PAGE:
On May 16-19, 2023, Proyecto Sustentar held workshops for chile growers, collectors and producers, civil society, and government officials in areas of Chihuahua state. Proyecto Sustentar is a project led by Social Accountability International that seeks to strengthen social compliance and improve working conditions in the chile and tomato industries in Mexico. The project will work with growers and producers, their labor supply chains, and worker communities in Chihuahua, Baja California, and Baja California Sur on these issues over the next four years.
Proyecto Sustentar will conduct trainings and provide technical assistance to help producers and buyers implement and strengthen social compliance systems—a set of policies and processes that enable long-term compliance and ongoing improvement of working conditions. These activities will help producers comply with the 2019 Mexican labor reforms, labor requirements of the USMCA agreement, and expectations of international buyers, improving their preparedness for global export and attractiveness to workers and agricultural day laborers.
At the same time, the project will involve communities, government, and companies to establish robust grievance and remediation mechanisms for workplace violations, including cases of child labor and forced labor. Read more about the project background and objectives.
The workshops in Meoqui, Nuevo Casas Grandes, and Chihuahua City introduced the project design to relevant stakeholders and provided an opportunity for each to share feedback on the proposed outcomes and activities. 36 participants, representing 20 companies and private-sector organizations and 16 national and Chihuahua state governments and civil society organizations, attended the workshops. This included representatives from RES Internacional, Sunset Farms, Rancho El Canelo, Chile Product System, Food Safety Committee of the State of Chihuahua (Comité Estatal de Sanidad Vegetal), National Chamber of the Transformation Industry (CANACINTRA), Secretariat of Labor and Social Welfare (STPS) of the State of Chihuahua, National Council for Educational Promotion (CONAFE), and National Institute of Indigenous People (INPI), to name a few.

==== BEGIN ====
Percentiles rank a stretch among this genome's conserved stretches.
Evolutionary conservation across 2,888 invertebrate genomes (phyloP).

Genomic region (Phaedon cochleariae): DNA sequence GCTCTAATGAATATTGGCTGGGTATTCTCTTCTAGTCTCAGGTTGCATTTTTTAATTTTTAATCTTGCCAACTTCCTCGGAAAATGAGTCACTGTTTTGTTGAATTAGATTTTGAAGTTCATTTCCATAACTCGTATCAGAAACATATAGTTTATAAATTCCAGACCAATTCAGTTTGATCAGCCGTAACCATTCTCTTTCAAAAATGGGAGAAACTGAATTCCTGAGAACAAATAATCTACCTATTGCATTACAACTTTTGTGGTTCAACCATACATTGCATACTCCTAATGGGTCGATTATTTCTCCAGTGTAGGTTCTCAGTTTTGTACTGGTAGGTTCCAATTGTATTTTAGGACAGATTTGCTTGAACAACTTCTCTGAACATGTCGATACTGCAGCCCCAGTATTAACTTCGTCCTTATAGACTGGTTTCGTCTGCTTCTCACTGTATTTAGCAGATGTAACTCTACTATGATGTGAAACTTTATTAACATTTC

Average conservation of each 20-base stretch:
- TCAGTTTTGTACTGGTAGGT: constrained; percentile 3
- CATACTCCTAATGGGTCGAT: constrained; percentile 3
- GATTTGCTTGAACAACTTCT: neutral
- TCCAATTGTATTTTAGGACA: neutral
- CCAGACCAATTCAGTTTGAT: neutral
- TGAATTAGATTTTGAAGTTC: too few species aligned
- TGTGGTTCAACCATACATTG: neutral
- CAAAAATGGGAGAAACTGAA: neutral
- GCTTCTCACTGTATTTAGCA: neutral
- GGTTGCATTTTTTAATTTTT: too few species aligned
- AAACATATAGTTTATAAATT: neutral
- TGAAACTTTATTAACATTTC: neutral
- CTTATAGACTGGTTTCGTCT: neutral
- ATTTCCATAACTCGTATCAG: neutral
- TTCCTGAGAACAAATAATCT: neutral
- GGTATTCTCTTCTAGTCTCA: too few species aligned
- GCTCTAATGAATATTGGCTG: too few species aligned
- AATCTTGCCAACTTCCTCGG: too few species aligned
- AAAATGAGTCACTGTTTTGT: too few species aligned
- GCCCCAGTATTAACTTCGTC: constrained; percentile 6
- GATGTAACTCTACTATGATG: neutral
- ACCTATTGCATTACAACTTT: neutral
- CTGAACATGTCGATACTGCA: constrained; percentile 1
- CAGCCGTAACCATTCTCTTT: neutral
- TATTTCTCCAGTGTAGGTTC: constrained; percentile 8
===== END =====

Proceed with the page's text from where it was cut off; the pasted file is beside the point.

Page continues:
In general, the participants showed interest in the topics of the workshop and in actively participating in Proyecto Sustentar, mentioning that it is of utmost importance for their productive sector that the involved obtain up-to-date knowledge in a clear and concise way, as well as that all actors take their responsibility in the process to continue working in accordance with international labor requirements.
Ing. Octavio Flores, president of Chihuahua’s Chile Product System, commented that the project is very necessary to place Chihuahua’s producers among the most competitive in the market by being an example of good labor and agricultural practices. That is why Sistema Producto Chile will be pleased to actively participate in achieving the goals of Proyecto Sustentar.
Diódoro José Siller Argüello, Secretariat of Labour and Social Welfare (STPS), similarly highlighted the importance of working together with Proyecto Sustentar to find solutions to complex problems facing the chile supply chain in Chihuahua, in favor of the producers and the agricultural workers of the state.
To conclude, Claudia Derbez, Sustentar’s Project Director, and Juan Paulo Romero, the Project Coordinator in Chihuahua, in addition to thanking the participation of the attendees, emphasized that the project will be developed gradually so that all elements of the chile supply chain in Chihuahua can reach the objectives of the project and that adaptations will be made to the specific context of each ranch and / or company.
Based on the feedback received at these workshops, and similar workshops coming up in Baja California and Baja California Sur, Proyecto Sustentar will make further refinements to the project design and begin activities in the coming months. The project has a duration of 4.5 years and is funded by the United States Department of Labor. If you are interested in learning more or getting involved, please contact firstname.lastname@example.org.
Funding is provided by the United States Department of Labor under cooperative agreement number IL-38036-22-75-K. 100% of the total costs of the project is financed with federal funds, for a total of US $5,000,000.